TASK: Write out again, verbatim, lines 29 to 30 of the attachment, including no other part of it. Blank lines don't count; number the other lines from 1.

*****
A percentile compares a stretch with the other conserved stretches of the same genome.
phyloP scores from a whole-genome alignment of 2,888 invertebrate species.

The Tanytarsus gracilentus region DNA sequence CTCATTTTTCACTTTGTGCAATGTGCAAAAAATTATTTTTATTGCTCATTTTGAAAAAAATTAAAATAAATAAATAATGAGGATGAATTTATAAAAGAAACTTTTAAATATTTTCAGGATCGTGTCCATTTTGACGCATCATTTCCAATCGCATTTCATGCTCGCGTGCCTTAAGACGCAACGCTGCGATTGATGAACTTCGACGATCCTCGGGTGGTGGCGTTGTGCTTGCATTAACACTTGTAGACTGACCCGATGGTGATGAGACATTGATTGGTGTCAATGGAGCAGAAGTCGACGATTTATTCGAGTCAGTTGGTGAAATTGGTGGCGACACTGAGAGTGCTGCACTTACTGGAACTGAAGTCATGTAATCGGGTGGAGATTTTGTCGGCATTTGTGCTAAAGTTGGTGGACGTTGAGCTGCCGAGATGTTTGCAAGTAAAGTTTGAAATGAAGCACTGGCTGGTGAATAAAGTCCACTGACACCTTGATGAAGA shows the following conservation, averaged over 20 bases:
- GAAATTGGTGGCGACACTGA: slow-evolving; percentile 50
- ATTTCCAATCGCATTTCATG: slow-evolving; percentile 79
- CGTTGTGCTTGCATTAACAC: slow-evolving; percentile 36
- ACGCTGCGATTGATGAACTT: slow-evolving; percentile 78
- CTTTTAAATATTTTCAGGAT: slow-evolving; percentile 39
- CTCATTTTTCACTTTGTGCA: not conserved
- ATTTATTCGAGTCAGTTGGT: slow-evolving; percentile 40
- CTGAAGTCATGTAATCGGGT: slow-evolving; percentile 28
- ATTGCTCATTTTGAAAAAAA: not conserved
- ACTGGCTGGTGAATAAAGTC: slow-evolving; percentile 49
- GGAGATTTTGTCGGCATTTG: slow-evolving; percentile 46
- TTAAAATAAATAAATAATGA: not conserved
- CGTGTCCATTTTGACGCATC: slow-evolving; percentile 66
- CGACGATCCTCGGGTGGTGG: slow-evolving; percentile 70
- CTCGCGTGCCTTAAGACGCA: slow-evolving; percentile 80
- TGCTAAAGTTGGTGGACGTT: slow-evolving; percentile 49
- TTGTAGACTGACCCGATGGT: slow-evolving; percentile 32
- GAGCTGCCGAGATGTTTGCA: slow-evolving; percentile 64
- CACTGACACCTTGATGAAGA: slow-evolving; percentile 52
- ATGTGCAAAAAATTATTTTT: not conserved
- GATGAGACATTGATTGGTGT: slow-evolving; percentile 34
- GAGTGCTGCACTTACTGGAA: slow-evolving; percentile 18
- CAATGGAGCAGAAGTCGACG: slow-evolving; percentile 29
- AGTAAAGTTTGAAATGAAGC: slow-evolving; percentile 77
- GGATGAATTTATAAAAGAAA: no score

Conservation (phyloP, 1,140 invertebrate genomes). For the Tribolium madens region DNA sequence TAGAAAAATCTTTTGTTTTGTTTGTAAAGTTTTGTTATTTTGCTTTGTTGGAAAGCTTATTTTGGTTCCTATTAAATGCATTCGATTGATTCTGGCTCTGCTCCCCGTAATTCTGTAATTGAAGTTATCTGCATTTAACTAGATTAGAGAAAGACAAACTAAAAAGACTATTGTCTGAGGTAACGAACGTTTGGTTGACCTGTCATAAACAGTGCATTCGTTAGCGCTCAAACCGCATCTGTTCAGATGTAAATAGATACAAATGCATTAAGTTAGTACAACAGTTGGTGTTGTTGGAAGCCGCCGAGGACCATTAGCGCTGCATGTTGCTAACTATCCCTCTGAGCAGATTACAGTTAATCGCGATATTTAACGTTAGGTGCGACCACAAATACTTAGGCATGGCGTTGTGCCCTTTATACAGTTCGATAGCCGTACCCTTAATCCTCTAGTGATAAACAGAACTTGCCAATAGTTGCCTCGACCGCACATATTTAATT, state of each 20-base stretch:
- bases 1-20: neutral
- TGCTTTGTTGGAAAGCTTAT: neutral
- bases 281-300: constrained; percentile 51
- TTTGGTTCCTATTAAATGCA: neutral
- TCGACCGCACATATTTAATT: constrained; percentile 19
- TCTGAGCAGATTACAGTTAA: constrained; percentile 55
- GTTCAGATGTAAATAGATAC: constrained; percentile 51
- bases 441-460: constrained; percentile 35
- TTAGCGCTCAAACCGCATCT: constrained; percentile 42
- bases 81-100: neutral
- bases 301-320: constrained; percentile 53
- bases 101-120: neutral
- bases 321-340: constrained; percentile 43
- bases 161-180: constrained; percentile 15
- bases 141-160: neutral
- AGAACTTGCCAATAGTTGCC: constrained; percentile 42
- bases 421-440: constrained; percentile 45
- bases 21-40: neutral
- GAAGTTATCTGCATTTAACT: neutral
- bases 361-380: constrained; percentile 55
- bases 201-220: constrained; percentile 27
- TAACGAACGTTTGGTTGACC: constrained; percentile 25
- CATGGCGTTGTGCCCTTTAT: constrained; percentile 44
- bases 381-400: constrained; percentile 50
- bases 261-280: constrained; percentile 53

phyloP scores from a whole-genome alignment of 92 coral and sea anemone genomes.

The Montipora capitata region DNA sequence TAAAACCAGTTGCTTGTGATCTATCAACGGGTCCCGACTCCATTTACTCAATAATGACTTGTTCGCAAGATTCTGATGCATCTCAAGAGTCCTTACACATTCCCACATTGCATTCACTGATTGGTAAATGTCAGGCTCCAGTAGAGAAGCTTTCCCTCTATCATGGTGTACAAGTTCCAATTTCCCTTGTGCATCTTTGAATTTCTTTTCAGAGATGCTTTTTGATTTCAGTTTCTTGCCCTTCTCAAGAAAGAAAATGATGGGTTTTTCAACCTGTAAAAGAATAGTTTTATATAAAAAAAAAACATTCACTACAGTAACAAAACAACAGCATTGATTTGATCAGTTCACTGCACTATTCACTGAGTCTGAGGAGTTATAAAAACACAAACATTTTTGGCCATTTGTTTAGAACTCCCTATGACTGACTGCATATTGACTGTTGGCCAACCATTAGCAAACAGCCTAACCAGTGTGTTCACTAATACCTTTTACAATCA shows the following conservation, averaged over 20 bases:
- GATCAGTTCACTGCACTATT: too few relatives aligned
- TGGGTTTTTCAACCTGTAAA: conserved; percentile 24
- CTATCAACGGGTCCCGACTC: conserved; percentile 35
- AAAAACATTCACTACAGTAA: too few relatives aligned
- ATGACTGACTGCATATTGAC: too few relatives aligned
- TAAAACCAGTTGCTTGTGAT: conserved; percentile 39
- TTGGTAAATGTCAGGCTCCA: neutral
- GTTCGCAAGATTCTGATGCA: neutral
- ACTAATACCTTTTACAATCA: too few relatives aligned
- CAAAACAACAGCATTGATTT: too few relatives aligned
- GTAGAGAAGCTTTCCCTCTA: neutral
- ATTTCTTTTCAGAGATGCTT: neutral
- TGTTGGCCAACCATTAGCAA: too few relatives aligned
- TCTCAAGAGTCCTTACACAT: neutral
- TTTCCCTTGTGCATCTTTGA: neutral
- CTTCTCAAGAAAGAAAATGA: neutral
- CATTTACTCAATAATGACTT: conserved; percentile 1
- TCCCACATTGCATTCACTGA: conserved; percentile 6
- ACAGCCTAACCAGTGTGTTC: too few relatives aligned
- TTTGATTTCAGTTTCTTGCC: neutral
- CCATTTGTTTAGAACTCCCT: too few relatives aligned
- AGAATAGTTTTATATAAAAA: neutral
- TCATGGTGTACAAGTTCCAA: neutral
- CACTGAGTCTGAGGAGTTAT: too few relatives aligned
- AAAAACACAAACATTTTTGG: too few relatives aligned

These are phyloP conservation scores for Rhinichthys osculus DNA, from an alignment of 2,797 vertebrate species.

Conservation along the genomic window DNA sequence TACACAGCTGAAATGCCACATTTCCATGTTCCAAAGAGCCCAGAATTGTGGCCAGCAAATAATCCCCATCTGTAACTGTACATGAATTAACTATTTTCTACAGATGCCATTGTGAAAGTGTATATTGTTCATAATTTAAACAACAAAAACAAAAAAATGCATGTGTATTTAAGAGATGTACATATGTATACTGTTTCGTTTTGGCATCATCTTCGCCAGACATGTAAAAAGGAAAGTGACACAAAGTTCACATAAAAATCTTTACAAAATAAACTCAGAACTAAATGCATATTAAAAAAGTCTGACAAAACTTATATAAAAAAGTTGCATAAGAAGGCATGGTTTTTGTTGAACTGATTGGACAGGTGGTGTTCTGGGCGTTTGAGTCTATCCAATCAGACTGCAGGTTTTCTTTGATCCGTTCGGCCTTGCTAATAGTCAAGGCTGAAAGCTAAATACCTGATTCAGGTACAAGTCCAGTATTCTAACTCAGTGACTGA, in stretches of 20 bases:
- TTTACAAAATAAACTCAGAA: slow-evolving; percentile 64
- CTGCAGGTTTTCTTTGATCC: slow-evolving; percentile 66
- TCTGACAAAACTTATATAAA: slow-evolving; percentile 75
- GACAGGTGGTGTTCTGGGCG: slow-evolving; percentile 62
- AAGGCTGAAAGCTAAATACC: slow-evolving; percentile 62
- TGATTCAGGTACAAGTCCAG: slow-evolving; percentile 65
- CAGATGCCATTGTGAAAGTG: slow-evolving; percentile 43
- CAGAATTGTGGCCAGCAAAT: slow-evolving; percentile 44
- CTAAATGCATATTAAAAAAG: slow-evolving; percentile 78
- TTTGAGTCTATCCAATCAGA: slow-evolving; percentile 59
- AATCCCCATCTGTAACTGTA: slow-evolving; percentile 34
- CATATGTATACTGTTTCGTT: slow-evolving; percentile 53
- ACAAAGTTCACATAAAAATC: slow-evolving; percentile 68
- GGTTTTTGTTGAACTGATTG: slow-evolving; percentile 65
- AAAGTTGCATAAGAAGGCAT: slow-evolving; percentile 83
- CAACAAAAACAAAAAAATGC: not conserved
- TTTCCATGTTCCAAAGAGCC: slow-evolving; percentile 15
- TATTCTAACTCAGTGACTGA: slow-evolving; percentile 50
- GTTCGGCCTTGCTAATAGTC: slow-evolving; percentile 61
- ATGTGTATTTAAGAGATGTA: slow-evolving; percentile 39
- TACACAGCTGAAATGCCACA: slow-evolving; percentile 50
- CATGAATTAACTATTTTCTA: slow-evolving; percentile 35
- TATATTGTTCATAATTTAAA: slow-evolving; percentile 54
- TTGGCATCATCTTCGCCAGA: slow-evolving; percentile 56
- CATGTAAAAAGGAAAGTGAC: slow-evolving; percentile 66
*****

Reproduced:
Conservation (phyloP, 1,140 invertebrate genomes). For the Tribolium madens region DNA sequence TAGAAAAATCTTTTGTTTTGTTTGTAAAGTTTTGTTATTTTGCTTTGTTGGAAAGCTTATTTTGGTTCCTATTAAATGCATTCGATTGATTCTGGCTCTGCTCCCCGTAATTCTGTAATTGAAGTTATCTGCATTTAACTAGATTAGAGAAAGACAAACTAAAAAGACTATTGTCTGAGGTAACGAACGTTTGGTTGACCTGTCATAAACAGTGCATTCGTTAGCGCTCAAACCGCATCTGTTCAGATGTAAATAGATACAAATGCATTAAGTTAGTACAACAGTTGGTGTTGTTGGAAGCCGCCGAGGACCATTAGCGCTGCATGTTGCTAACTATCCCTCTGAGCAGATTACAGTTAATCGCGATATTTAACGTTAGGTGCGACCACAAATACTTAGGCATGGCGTTGTGCCCTTTATACAGTTCGATAGCCGTACCCTTAATCCTCTAGTGATAAACAGAACTTGCCAATAGTTGCCTCGACCGCACATATTTAATT, state of each 20-base stretch:
- bases 1-20: neutral